Food of Pre-Hispanic Inhabitants from the Quito Plateau: History
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In all of the different historical periods during its development, the pre-Hispanic inhabitants of the Quito plateau and its valleys used the flora and fauna for food and the development of their society. 

  • pre-Hispanic Quito
  • ancient food
  • ancient toxins

1. Introduction

Archeology began to be regarded as a scientific discipline in the nineteenth century, although it existed much earlier; however, with the development of stratigraphy, it changed significantly [1]. Archeologists’ understanding of past events is complemented and enhanced by other disciplines, including chemistry, biology, physics, medicine, genetics, and materials science [2,3]. In recent decades, experts in food science and technology have worked with archeologists in order to try to objectively understand the diets and the foods that were consumed by prehistoric populations. The evaluation of paleodiets not only allows us to learn about the diets of past societies, but also, by knowing what people ate, the potential benefits of different diets, the productive and the environmental features of that time (exploitation of resources), the possible causes of death or pathologies due to the ingestion of toxins, and possible nutritional problems that are related to a lack of micronutrients or macronutrients can be understood [3,4].
Archeological research has been conducted across Ecuador, providing valuable insights into the aspects of domestic life, the customs, and the dietary habits of the past inhabitants [5]. Many of these studies have provided subjective and objective paleodiet data that have deepened the qualitative and quantitative understanding of the possible consumption of certain vegetables and meats. The chemical analysis of artifacts from the past may help us to answer research questions related to the diets of the ancient inhabitants of the territories that, today, are part of Ecuador, with a special focus on the period before the arrival of the Europeans to the American continent.
Based on the investigations that were carried out by Bell (1965); Ugalde (2019); Ugalde and Dyrdahl (2021); Vásquez (1999); and Villalba (1988), it was determined that the territory that is currently occupied by the city of Quito was home to the following settlements at different times: El Inga and Rancho Bajo in the Preceramic period (11000–1500 BC), Cotocollao in the Formative period (1500–500 BC), Jardín del Este in the Regional Development period (500 BC–500 AD), La Florida, Rumipamba, Chillogallo and Chilibulu, and the Integration period (500–1500 AD) [6,7,8,9,10]. It should be noted that the chronology of these historic periods is diverse, and sometimes confusing, due to the diversity of the criteria, including different periods for each geographical region (coast, highlands, and the east). Specifically, the highlands (also known by the Spanish words Andes or Sierra) were divided into North, Central, and South (which belonged to the Northern Andes) [11,12,13]. In general, no research specifically describes the chronological periods of what is now the territory of Quito and its valleys, except for the work of Serrano (2017) [12].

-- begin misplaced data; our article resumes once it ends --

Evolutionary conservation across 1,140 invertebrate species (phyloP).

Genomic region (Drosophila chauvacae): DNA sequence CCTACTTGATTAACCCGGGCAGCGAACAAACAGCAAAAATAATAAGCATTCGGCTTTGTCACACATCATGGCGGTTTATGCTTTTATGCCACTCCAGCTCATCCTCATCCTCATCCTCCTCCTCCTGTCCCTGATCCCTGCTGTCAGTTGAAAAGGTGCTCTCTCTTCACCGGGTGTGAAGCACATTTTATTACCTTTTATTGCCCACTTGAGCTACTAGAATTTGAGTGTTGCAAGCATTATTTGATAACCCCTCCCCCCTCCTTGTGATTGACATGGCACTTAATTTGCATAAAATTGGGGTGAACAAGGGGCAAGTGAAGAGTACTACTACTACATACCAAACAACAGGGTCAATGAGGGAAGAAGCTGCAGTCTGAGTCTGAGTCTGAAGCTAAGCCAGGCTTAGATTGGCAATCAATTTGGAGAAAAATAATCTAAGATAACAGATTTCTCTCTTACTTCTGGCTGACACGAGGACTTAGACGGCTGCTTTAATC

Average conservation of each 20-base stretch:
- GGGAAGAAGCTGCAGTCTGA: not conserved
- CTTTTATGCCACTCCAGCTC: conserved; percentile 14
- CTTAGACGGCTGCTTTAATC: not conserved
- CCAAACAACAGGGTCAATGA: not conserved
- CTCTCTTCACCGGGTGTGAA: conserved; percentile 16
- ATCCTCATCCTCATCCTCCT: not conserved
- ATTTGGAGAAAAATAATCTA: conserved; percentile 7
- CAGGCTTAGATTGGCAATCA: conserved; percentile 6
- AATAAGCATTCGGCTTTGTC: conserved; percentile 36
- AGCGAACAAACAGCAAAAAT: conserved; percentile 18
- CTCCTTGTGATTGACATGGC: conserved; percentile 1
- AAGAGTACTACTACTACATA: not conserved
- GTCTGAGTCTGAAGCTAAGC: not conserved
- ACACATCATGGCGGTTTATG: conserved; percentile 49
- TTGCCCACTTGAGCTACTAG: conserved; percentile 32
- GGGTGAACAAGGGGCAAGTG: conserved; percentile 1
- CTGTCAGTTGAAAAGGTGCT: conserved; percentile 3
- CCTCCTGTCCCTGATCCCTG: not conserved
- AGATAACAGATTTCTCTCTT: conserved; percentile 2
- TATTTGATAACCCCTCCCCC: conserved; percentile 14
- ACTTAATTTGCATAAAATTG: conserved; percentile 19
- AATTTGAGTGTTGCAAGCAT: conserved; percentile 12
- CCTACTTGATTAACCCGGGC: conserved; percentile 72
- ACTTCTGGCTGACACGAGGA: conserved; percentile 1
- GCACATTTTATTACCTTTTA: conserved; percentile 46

In this context, concerning Ecuador, and especially Quito, there is little information that allows the understanding of the evolution of food consumption behavior and the availability of food over time. Several paleoethnobotanical studies have explored the different Andean food plant crops based on their phytoliths, allowing the understanding of some plant foods that were likely consumed in the region [14,15]. There is also evidence of the domestication of the native animals in Andean cultures; domestic animals were introduced to Ecuador through overland trade routes in the second and first millennia BC and, presumably, they were only available to the “elite” people [16]. There are only a few investigations with a chemical approach in the Ecuadorian Sierra that have focused on the analysis of the biomolecules occurring in archeological utensils that were intended for food use. Such an approach allows us to determine whether the animal and vegetable traces that have been found within these utensils were food sources or not.

2. Food of the Pre-Hispanic Inhabitants from the Quito Plateau